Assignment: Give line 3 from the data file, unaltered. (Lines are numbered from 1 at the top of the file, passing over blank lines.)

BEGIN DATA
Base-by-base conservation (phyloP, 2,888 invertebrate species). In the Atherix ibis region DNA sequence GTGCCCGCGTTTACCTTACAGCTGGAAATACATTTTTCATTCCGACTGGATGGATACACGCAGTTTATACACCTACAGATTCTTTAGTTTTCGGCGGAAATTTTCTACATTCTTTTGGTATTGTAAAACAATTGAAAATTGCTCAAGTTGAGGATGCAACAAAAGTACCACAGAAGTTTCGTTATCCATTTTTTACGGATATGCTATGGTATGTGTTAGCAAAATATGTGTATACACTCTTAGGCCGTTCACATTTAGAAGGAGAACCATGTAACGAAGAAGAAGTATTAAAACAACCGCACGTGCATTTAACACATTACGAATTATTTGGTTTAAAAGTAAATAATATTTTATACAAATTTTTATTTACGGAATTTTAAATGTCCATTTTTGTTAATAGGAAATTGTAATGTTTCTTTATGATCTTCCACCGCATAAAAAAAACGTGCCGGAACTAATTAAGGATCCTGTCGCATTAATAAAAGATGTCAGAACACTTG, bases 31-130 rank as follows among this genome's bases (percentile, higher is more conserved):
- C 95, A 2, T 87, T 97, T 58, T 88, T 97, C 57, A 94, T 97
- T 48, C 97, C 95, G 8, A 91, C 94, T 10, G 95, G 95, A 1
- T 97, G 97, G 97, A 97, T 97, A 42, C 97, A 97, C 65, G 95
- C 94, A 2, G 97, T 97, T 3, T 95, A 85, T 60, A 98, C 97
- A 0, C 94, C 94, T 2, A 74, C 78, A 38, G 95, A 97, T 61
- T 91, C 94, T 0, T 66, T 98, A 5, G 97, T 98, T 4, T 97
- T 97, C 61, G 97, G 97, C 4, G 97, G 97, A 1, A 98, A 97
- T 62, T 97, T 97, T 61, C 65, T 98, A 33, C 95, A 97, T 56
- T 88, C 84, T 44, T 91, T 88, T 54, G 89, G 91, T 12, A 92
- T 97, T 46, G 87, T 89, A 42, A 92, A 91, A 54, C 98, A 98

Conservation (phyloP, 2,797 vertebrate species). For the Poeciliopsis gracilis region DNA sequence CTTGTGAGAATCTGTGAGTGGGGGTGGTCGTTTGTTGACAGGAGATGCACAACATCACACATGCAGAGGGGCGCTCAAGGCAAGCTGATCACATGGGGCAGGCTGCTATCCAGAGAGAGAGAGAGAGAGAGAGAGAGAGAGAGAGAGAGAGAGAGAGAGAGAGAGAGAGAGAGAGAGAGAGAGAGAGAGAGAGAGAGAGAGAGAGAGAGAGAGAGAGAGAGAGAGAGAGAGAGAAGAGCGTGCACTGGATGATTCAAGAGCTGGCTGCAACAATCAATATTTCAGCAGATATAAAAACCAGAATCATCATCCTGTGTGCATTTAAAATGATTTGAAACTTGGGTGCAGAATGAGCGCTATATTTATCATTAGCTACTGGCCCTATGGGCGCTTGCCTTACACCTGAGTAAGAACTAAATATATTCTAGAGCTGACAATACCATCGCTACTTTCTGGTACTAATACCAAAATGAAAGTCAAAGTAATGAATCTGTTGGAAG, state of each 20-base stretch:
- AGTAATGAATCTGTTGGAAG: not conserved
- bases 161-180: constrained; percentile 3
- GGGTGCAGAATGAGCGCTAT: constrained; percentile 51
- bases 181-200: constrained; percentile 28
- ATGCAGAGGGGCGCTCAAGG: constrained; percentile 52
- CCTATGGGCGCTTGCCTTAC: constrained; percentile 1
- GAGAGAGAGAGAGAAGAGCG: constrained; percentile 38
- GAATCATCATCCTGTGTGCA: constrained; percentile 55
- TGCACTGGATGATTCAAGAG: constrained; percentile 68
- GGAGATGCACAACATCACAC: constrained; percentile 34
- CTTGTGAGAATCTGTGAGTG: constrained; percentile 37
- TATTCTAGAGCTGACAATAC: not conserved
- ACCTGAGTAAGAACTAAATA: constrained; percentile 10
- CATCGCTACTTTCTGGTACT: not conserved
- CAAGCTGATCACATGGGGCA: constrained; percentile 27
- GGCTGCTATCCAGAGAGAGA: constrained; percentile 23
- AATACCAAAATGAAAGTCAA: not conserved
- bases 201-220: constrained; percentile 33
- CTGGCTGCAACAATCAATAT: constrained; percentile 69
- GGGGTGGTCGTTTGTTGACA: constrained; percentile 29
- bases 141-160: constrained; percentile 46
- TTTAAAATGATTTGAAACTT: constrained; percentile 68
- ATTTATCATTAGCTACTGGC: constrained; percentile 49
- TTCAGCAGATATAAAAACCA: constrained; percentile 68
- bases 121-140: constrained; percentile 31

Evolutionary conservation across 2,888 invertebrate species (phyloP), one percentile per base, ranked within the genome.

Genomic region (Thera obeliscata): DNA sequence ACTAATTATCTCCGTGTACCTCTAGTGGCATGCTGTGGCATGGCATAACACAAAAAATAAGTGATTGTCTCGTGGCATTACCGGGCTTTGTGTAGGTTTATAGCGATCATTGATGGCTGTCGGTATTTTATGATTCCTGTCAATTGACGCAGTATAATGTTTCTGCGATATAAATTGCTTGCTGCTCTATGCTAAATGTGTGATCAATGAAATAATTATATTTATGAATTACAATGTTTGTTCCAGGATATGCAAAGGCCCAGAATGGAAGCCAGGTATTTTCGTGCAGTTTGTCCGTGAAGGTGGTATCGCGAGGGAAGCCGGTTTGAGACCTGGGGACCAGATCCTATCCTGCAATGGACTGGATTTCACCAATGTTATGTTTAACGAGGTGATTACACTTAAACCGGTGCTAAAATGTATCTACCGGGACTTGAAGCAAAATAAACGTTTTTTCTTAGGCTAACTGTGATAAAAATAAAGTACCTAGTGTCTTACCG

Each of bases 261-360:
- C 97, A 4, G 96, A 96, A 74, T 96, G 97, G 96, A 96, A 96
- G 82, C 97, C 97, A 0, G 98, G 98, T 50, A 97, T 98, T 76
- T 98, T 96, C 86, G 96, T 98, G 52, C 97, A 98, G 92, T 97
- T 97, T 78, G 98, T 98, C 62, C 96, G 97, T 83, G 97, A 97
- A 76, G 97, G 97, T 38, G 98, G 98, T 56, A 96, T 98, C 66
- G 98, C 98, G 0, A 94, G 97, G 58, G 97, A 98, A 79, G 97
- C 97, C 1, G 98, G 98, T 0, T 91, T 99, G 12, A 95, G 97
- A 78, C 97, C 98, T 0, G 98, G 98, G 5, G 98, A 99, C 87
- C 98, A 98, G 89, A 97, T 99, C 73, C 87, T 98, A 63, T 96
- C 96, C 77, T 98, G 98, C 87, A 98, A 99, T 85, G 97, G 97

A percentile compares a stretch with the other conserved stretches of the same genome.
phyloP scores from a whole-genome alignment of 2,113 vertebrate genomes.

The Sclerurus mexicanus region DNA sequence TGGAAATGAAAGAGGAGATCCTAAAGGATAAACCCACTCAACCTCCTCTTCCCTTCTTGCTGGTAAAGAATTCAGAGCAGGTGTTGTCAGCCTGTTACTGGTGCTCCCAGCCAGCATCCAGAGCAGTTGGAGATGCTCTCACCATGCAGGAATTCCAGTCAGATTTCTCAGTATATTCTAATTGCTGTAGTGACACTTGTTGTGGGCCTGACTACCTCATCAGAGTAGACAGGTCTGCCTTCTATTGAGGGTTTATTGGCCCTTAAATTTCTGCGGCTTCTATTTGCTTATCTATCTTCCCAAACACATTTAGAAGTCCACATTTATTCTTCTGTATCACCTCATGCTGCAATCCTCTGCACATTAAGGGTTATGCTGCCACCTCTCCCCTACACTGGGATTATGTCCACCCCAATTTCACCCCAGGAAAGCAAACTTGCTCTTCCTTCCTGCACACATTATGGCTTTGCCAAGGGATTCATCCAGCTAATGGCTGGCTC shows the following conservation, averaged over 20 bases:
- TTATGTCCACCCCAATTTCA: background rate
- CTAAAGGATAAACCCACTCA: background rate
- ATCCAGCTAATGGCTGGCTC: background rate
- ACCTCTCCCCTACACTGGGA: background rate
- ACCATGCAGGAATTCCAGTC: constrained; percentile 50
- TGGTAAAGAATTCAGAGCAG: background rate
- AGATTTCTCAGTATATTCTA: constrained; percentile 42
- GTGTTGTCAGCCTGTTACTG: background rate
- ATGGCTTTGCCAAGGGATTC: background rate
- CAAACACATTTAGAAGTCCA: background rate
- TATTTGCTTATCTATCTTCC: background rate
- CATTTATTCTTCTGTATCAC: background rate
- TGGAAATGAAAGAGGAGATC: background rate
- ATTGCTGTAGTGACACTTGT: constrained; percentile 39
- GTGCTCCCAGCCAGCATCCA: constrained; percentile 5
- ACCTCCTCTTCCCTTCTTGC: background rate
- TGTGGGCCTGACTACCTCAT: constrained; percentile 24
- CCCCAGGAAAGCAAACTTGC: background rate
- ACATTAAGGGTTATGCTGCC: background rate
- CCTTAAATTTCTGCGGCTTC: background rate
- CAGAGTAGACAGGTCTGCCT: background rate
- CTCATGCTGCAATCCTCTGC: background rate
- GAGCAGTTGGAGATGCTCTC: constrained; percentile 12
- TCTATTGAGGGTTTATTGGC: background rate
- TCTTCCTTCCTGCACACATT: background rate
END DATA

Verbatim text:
- T 48, C 97, C 95, G 8, A 91, C 94, T 10, G 95, G 95, A 1